As the Minnesota state fair is not physically held in Minneapolis, the city ordinance is not applicable, and the municipality where the fair is held has no ordinance on the subject of tattooing.

Plaintiff's First Amendment argument is premised on the assertions that tattoo itself is an art form and that the process of tattooing involves artistic expression. Affidavits authored by Dr. Arnold Rubin and Jan Stussy, both art professors at the University of California, Los Angeles (UCLA), state their respective opinions that tattoo is an art form involving the use of symbolic imagery, creative design and complex technique, and that David Yurkew is a professional artist. On the other hand, John Ondov, the Executive Director of the Minnesota State Arts Board, expressed his opinion in affidavit form that tattoo is not art or an art form.

A number of affidavits of plaintiffs witnesses, for whatever reason, are cluttered with argument and unqualified opinions on matters of constitutional law, as well as factual matters. Obviously, the Court has not considered these opinions in reaching a decision in this matter. Marx Co., Inc. v. Diner's Club, Inc., 550 F.2d 505, 509-10 (2d Cir.), cert. denied, 434 U.S. 861, 98 S.Ct. 188, 54 L.Ed.2d 134 (1977); McCormick on Evidence, § 12, at 26-27 (2d ed. 1972).

The plaintiff contends that defendants have engaged in a prior restraint of First Amendment expressive activity by denying him access to a public forum, the state fairgrounds. Plaintiff reasons that this denial of rental space is unlawful because the defendants have failed to establish that the prohibition against tattooing on the state fairgrounds is a reasonable time, place or manner restriction, and because the denial was effectuated by use of constitutionally deficient procedures. In Southeastern Promotions, Ltd. v. Conrad, 420 U.S. 546, 95 S.Ct. 1239, 43 L.Ed.2d 448 (1975), the United States Supreme Court held that the refusal of Chattanooga municipal officials to rent a city managed theater to plaintiff for a showing of the rock musical "Hair" was accomplished "under a system lacking in constitutionally required minimal procedural safeguards." Id. at 552, 95 S.Ct. at 1243. These procedural safeguards, which place the burden on the state to initiate and prove that expression is unprotected, and which require a judicial determination to sustain a prior restraint, were initially developed in the obscenity context, Freedman v. Maryland, 380 U.S. 51, 85 S.Ct. 734, 13 L.Ed.2d 649 (1965), and apply as well to prior restraints with respect to access to public forums. Southeastern Promotions, Ltd. v. Conrad, 420 U.S. 546, 95 S.Ct. 1239, 43 L.Ed.2d 448 (1975). These procedures are absent in this case, and the State concedes as much. However, the Court's decision in Southeastern Promotions is only applicable when the medium of expression in issue is within the First Amendment's protection.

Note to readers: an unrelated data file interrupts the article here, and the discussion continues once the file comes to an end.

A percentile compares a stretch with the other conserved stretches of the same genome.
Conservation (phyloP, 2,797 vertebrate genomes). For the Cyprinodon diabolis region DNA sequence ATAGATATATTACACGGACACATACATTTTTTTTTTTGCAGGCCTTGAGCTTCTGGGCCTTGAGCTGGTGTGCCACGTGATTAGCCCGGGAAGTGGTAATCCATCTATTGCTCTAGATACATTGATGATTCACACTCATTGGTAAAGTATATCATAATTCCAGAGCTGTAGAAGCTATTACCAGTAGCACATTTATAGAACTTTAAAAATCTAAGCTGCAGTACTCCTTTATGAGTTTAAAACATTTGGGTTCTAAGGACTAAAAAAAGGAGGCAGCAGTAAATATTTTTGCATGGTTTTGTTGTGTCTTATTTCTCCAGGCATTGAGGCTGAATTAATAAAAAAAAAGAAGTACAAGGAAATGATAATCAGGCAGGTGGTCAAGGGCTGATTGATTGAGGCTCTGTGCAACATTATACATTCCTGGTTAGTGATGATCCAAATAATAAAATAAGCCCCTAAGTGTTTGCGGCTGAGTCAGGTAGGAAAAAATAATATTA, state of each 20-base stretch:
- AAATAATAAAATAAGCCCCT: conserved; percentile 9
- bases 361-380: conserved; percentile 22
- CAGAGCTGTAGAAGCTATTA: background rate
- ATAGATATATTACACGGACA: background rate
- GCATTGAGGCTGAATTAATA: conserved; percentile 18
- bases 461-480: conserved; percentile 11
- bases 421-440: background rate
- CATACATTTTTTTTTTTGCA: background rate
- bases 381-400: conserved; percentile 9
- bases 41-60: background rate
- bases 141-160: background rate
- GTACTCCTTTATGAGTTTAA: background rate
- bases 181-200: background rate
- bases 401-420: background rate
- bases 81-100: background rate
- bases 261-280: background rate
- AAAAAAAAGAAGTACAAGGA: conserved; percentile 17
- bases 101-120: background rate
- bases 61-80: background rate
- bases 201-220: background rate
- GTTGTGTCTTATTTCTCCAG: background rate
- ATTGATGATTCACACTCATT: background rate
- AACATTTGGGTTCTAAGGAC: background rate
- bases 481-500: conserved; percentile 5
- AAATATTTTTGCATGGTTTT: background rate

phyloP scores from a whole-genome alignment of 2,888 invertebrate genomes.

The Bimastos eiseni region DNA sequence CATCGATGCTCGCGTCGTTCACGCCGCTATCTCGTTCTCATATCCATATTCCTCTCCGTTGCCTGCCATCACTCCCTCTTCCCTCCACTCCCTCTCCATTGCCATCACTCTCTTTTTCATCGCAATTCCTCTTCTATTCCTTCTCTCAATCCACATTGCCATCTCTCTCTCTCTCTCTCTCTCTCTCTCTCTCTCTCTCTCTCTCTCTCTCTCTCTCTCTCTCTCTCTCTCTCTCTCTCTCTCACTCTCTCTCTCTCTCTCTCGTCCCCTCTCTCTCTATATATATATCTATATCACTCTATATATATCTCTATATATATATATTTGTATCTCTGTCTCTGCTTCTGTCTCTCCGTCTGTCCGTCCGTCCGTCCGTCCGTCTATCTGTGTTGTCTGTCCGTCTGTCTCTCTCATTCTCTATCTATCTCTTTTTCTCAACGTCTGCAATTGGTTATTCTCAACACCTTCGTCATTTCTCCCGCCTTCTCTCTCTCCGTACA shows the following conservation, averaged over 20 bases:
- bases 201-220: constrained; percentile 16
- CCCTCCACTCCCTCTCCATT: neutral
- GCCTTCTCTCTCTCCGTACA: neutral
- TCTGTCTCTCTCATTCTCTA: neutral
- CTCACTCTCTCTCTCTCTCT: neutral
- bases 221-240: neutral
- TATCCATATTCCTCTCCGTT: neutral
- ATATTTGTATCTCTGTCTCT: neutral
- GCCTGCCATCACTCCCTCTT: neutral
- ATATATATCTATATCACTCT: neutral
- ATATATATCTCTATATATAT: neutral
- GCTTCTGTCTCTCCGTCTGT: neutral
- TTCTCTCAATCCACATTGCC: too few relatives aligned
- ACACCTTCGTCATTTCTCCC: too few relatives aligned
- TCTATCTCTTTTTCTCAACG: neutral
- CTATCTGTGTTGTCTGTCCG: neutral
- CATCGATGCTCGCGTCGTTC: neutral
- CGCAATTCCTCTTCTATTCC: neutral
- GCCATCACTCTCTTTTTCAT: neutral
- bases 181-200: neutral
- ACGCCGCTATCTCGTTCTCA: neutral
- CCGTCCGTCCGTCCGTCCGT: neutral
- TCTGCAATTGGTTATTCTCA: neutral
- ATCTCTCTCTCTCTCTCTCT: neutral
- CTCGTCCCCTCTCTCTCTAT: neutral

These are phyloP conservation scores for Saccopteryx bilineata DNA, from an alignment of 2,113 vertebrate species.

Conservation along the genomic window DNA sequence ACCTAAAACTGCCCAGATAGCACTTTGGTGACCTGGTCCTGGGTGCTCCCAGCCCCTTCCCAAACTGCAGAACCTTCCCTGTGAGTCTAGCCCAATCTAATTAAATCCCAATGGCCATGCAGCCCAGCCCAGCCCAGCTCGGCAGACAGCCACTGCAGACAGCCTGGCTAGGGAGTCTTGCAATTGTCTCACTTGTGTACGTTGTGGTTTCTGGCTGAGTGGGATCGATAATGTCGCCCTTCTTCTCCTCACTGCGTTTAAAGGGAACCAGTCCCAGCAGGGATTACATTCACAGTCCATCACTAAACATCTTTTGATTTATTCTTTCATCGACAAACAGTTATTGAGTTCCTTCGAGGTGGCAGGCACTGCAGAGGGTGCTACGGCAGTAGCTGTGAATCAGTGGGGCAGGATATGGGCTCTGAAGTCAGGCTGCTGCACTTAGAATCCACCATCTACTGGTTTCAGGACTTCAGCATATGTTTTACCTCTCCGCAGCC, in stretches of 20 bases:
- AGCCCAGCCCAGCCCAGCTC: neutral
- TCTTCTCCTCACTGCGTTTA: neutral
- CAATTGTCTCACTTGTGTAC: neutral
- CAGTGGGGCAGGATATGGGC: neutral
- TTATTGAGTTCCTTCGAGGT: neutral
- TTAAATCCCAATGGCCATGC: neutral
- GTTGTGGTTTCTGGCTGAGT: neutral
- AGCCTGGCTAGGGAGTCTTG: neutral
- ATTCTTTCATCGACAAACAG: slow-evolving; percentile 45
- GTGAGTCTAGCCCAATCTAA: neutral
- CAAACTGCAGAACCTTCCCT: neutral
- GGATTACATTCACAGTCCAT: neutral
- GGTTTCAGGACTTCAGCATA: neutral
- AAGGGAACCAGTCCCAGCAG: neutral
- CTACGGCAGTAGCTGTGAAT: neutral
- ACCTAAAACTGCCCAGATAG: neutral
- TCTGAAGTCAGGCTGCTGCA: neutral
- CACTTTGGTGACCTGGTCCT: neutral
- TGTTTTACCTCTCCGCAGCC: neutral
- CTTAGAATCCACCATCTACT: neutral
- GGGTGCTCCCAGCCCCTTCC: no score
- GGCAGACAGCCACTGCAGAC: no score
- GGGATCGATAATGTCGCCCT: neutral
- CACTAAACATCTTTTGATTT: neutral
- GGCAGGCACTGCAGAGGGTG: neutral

A First Amendment "public forum" is a place normally associated with public use, which "serves as constitutional shorthand for the proposition that, in addition to its usual obligation of content-neutrality . . . government cannot regulate speech-related conduct in such places except in narrow ways shown to be necessary to serve significant governmental interests." Tribe, American Constitutional Law, § 12-21 at 689 (1978) [footnote omitted]. See Cox v. Louisiana, 379 U.S. 536, 85 S.Ct. 453, 13 L.Ed.2d 471 (1965); Hague v. C. I. O., 307 U.S. 496 (1939.). A number of recent cases have held that state fairgrounds amount to public forums for purposes of the First Amendment. International Soc'y for Krishna Consciousness v. Bowen, 456 F. Supp. 437 (S.D.Ind. 1978), aff'd, 601 F.2d 597 (7th Cir. 1979); International Soc'y for Krishna Consciousness v. State Fair of Texas, 461 F. Supp. 719 (N.D.Tex. 1978).

The First Amendment protects freedom of speech, and certain conduct, if communicative in character, amounts to protected speech. First National Bank of Boston v. Bellotti, 435 U.S. 765, 98 S.Ct. 1407, 55 L.Ed.2d 707 (1978) (financial contributions); Spence v. Washington, 418 U.S. 405, 94 S.Ct. 2727, 41 L.Ed.2d 842 (1974) (display of American flag with a peace symbol attached); Cohen v. California, 403 U.S. 15, 91 S.Ct. 1780, 29 L.Ed.2d 284 (1971) (wearing sign on the back of a jacket); Tinker v. Des Moines Ind. Community School Dist., 393 U.S. 503, 89 S.Ct. 733, 21 L.Ed.2d 731 (1969) (wearing armbands); Brown v. Louisiana, 383 U.S. 131, 86 S.Ct. 719, 15 L.Ed.2d 637 (1966) (demonstration); Thornhill v. Alabama, 310 U.S. 88, 60 S.Ct. 736, 84 L.Ed. 1093 (1940) (picketing). Further, the fact that such activity is undertaken for profit is not in itself an impediment to First Amendment protection. Bates v. State Bar of Arizona, 433 U.S. 350, 97 S.Ct. 2691, 53 L.Ed.2d 810 (1977); Linmark Associates, Inc. v. Township of Willingboro, 431 U.S. 85, 97 S.Ct. 1614, 52 L.Ed.2d 155 (1977); Virginia State Board of Pharmacy v. Virginia Citizens Consumer Council, Inc., 425 U.S. 748, 96 S.Ct. 1817, 48 L.Ed.2d 346 (1976). The plaintiff seeks to engage in the process of tattooing at the state fair, and has disclaimed any interest in displaying his services, the recipients of his tattoos, or any pictures or the like which depict tattoos he has engrafted on his customers. As the process of tattooing is undeniably conduct, the inquiry here must focus on whether such conduct is First Amendment activity.